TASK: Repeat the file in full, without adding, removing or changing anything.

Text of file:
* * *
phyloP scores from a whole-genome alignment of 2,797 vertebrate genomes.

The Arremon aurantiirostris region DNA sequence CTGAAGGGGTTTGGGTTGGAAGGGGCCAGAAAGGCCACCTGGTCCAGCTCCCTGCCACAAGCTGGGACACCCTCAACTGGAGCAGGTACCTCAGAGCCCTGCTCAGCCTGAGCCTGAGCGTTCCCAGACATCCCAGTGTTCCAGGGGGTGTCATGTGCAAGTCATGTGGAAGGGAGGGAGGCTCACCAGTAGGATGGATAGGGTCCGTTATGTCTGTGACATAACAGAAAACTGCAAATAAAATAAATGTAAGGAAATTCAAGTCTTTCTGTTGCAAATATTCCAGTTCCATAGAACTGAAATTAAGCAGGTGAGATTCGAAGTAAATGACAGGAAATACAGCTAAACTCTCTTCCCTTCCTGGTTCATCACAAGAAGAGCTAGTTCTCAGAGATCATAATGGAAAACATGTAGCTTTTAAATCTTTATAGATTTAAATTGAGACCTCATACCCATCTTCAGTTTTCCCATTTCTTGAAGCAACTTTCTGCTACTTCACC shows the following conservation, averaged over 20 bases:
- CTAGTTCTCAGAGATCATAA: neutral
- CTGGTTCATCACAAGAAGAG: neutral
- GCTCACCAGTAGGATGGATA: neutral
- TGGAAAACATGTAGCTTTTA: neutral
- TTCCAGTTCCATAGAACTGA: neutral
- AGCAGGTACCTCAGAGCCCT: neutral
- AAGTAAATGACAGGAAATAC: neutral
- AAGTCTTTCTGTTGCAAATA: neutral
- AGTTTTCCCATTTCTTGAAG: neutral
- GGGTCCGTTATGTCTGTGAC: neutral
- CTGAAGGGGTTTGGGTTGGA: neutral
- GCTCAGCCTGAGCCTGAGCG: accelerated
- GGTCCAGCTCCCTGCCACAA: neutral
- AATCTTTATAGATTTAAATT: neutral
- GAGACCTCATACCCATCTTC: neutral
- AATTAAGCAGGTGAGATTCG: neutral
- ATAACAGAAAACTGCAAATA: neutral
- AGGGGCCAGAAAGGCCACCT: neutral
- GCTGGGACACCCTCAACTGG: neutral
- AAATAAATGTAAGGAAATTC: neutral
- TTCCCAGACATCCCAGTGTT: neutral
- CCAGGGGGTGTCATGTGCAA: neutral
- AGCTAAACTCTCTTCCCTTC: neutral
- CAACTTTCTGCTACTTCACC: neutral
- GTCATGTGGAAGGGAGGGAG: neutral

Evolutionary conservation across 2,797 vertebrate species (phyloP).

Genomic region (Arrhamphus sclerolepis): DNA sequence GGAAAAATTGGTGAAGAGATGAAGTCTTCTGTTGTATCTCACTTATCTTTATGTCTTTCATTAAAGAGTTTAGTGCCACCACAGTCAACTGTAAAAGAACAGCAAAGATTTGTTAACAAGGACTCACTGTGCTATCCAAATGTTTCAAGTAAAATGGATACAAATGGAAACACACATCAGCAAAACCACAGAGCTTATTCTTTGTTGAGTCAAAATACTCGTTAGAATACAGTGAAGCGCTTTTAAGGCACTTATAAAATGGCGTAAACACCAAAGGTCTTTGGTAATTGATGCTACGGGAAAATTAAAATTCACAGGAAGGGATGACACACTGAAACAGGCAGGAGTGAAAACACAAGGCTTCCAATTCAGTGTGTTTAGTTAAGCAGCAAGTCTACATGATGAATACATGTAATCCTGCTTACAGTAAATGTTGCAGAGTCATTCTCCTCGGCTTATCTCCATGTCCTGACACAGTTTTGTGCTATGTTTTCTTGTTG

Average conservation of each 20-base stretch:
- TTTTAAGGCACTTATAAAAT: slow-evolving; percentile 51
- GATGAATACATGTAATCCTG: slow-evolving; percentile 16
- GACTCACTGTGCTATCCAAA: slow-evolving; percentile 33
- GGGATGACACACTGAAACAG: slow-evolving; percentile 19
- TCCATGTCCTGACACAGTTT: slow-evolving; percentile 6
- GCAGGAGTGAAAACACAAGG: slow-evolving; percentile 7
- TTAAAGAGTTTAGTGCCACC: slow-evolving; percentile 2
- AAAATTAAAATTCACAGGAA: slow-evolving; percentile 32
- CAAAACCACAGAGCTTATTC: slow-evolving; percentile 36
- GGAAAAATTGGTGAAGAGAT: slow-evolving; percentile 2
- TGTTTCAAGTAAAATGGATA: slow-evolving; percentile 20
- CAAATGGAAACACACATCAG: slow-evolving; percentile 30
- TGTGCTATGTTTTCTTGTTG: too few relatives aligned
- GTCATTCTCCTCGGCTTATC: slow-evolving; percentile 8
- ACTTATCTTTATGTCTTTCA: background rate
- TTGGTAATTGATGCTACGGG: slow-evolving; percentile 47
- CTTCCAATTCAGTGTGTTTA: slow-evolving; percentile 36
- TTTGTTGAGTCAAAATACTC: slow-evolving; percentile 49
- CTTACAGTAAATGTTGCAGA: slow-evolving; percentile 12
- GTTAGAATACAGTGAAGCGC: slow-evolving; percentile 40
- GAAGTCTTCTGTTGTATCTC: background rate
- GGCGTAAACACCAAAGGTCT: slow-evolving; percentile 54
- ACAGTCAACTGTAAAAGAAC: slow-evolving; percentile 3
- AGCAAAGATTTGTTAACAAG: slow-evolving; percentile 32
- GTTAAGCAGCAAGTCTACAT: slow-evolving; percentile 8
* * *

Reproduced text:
phyloP scores from a whole-genome alignment of 2,797 vertebrate genomes.

The Arremon aurantiirostris region DNA sequence CTGAAGGGGTTTGGGTTGGAAGGGGCCAGAAAGGCCACCTGGTCCAGCTCCCTGCCACAAGCTGGGACACCCTCAACTGGAGCAGGTACCTCAGAGCCCTGCTCAGCCTGAGCCTGAGCGTTCCCAGACATCCCAGTGTTCCAGGGGGTGTCATGTGCAAGTCATGTGGAAGGGAGGGAGGCTCACCAGTAGGATGGATAGGGTCCGTTATGTCTGTGACATAACAGAAAACTGCAAATAAAATAAATGTAAGGAAATTCAAGTCTTTCTGTTGCAAATATTCCAGTTCCATAGAACTGAAATTAAGCAGGTGAGATTCGAAGTAAATGACAGGAAATACAGCTAAACTCTCTTCCCTTCCTGGTTCATCACAAGAAGAGCTAGTTCTCAGAGATCATAATGGAAAACATGTAGCTTTTAAATCTTTATAGATTTAAATTGAGACCTCATACCCATCTTCAGTTTTCCCATTTCTTGAAGCAACTTTCTGCTACTTCACC shows the following conservation, averaged over 20 bases:
- CTAGTTCTCAGAGATCATAA: neutral
- CTGGTTCATCACAAGAAGAG: neutral
- GCTCACCAGTAGGATGGATA: neutral
- TGGAAAACATGTAGCTTTTA: neutral
- TTCCAGTTCCATAGAACTGA: neutral
- AGCAGGTACCTCAGAGCCCT: neutral
- AAGTAAATGACAGGAAATAC: neutral
- AAGTCTTTCTGTTGCAAATA: neutral
- AGTTTTCCCATTTCTTGAAG: neutral
- GGGTCCGTTATGTCTGTGAC: neutral
- CTGAAGGGGTTTGGGTTGGA: neutral
- GCTCAGCCTGAGCCTGAGCG: accelerated
- GGTCCAGCTCCCTGCCACAA: neutral
- AATCTTTATAGATTTAAATT: neutral
- GAGACCTCATACCCATCTTC: neutral
- AATTAAGCAGGTGAGATTCG: neutral
- ATAACAGAAAACTGCAAATA: neutral
- AGGGGCCAGAAAGGCCACCT: neutral
- GCTGGGACACCCTCAACTGG: neutral
- AAATAAATGTAAGGAAATTC: neutral
- TTCCCAGACATCCCAGTGTT: neutral
- CCAGGGGGTGTCATGTGCAA: neutral
- AGCTAAACTCTCTTCCCTTC: neutral
- CAACTTTCTGCTACTTCACC: neutral
- GTCATGTGGAAGGGAGGGAG: neutral

Evolutionary conservation across 2,797 vertebrate species (phyloP).

Genomic region (Arrhamphus sclerolepis): DNA sequence GGAAAAATTGGTGAAGAGATGAAGTCTTCTGTTGTATCTCACTTATCTTTATGTCTTTCATTAAAGAGTTTAGTGCCACCACAGTCAACTGTAAAAGAACAGCAAAGATTTGTTAACAAGGACTCACTGTGCTATCCAAATGTTTCAAGTAAAATGGATACAAATGGAAACACACATCAGCAAAACCACAGAGCTTATTCTTTGTTGAGTCAAAATACTCGTTAGAATACAGTGAAGCGCTTTTAAGGCACTTATAAAATGGCGTAAACACCAAAGGTCTTTGGTAATTGATGCTACGGGAAAATTAAAATTCACAGGAAGGGATGACACACTGAAACAGGCAGGAGTGAAAACACAAGGCTTCCAATTCAGTGTGTTTAGTTAAGCAGCAAGTCTACATGATGAATACATGTAATCCTGCTTACAGTAAATGTTGCAGAGTCATTCTCCTCGGCTTATCTCCATGTCCTGACACAGTTTTGTGCTATGTTTTCTTGTTG

Average conservation of each 20-base stretch:
- TTTTAAGGCACTTATAAAAT: slow-evolving; percentile 51
- GATGAATACATGTAATCCTG: slow-evolving; percentile 16
- GACTCACTGTGCTATCCAAA: slow-evolving; percentile 33
- GGGATGACACACTGAAACAG: slow-evolving; percentile 19
- TCCATGTCCTGACACAGTTT: slow-evolving; percentile 6
- GCAGGAGTGAAAACACAAGG: slow-evolving; percentile 7
- TTAAAGAGTTTAGTGCCACC: slow-evolving; percentile 2
- AAAATTAAAATTCACAGGAA: slow-evolving; percentile 32
- CAAAACCACAGAGCTTATTC: slow-evolving; percentile 36
- GGAAAAATTGGTGAAGAGAT: slow-evolving; percentile 2
- TGTTTCAAGTAAAATGGATA: slow-evolving; percentile 20
- CAAATGGAAACACACATCAG: slow-evolving; percentile 30
- TGTGCTATGTTTTCTTGTTG: too few relatives aligned
- GTCATTCTCCTCGGCTTATC: slow-evolving; percentile 8
- ACTTATCTTTATGTCTTTCA: background rate
- TTGGTAATTGATGCTACGGG: slow-evolving; percentile 47
- CTTCCAATTCAGTGTGTTTA: slow-evolving; percentile 36
- TTTGTTGAGTCAAAATACTC: slow-evolving; percentile 49
- CTTACAGTAAATGTTGCAGA: slow-evolving; percentile 12
- GTTAGAATACAGTGAAGCGC: slow-evolving; percentile 40
- GAAGTCTTCTGTTGTATCTC: background rate
- GGCGTAAACACCAAAGGTCT: slow-evolving; percentile 54
- ACAGTCAACTGTAAAAGAAC: slow-evolving; percentile 3
- AGCAAAGATTTGTTAACAAG: slow-evolving; percentile 32
- GTTAAGCAGCAAGTCTACAT: slow-evolving; percentile 8